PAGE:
From Patti Smith and the Runaways to newer stars, veteran rock scribe Raha introduces "the women . . . instrumental in shaping punk and indie underground music," members of "a community which proudly rejects the societal and cultural norms." Contending that "punk rock as a movement has changed the face of music forever," Raha dissects women's involvement in it, including the often-unwanted roles sex and appearance play in the perception of women in rock. The Runaways resembled the Monkees and the Sex Pistols, what with manager Kim Fowley calling the shots and band members chafing under them; Raha compares their career and those of the likes of L7, the Butchies, and Tribe 8, whose forthright lyrics and sonic assaults are more feminist than feminine. She shows that the Cramps' Poison Ivy is a mover and shaker in her own right, like such others as Exene Cervenka, Debbie Harry, and Wendy O. Williams (of the shaving-cream-shirt wardrobe malfunction). Raha lets them all tell their stories in a treasure trove for pop-music and punk-culture cognoscenti. Mike TribbyCopyright © American Library Association. All rights reserved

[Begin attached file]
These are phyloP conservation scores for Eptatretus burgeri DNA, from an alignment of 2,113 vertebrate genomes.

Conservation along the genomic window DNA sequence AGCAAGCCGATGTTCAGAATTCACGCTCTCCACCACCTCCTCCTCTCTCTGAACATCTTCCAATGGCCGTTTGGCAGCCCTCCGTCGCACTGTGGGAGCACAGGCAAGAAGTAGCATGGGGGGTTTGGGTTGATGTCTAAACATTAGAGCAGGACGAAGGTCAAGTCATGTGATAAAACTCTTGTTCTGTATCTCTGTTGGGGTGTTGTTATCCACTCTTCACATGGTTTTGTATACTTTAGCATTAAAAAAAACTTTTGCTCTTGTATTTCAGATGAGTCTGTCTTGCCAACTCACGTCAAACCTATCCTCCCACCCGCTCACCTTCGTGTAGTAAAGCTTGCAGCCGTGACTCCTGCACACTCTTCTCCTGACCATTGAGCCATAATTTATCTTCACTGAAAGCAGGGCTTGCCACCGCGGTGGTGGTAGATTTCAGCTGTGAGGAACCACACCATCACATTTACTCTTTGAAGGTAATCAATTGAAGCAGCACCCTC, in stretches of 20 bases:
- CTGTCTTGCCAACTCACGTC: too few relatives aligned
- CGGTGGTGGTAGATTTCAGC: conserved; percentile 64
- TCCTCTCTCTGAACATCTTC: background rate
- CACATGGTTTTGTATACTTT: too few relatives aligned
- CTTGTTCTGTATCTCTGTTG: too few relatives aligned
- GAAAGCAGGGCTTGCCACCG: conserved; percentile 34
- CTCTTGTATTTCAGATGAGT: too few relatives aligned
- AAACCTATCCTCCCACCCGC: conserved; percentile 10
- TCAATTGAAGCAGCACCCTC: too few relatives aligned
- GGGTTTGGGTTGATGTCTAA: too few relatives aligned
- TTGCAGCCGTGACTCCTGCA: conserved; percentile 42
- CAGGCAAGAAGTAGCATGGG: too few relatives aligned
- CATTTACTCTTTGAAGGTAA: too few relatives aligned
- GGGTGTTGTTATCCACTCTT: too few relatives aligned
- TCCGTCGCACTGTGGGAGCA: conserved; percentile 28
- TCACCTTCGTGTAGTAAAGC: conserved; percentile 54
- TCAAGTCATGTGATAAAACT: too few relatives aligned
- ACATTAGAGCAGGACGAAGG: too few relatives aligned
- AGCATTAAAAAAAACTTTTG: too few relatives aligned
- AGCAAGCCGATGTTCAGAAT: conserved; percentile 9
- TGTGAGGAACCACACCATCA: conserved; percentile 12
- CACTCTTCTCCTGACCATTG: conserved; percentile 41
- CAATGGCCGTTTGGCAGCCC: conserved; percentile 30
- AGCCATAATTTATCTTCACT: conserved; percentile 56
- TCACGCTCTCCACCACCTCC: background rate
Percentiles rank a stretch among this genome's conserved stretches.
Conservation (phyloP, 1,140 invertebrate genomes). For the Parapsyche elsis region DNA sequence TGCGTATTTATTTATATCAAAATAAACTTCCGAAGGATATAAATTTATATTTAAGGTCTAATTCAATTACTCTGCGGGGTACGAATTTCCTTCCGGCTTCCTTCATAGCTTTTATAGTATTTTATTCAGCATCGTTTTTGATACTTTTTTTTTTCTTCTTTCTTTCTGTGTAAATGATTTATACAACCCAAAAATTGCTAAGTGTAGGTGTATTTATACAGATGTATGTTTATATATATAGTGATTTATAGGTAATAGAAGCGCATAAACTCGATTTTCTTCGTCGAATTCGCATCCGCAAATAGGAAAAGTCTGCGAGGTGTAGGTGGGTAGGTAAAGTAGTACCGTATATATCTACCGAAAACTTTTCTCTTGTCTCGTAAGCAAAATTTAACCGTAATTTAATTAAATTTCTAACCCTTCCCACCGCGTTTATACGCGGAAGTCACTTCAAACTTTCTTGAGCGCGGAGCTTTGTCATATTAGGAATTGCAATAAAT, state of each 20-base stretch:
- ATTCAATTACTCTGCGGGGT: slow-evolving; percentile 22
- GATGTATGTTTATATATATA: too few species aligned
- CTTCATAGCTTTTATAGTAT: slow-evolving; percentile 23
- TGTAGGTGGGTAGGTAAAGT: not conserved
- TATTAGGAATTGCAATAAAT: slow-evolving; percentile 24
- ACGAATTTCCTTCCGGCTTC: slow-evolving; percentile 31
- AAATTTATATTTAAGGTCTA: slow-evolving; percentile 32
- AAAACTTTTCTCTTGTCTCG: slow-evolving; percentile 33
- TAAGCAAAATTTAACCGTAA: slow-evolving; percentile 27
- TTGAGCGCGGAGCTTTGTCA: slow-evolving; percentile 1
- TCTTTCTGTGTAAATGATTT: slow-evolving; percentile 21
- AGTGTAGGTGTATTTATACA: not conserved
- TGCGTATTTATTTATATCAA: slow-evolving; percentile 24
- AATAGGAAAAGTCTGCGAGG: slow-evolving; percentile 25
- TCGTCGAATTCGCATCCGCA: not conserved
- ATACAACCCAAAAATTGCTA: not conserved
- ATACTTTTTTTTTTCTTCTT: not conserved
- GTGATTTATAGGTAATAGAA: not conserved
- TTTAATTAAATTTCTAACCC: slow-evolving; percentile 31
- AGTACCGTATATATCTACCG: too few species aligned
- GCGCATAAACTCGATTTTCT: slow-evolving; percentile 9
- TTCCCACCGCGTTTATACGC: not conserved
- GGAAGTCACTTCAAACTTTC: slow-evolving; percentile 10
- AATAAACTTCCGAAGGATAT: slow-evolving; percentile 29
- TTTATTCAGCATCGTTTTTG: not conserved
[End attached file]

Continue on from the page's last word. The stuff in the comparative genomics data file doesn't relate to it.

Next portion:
About the Author
Maria Raha works for Spin and Vibe magazines, and has written for Time Out New York, and Bitch. She lives in New York City.
Kim Gordon is the bass player and vocalist of Sonic Youth. She lives in Northampton, Massachusetts.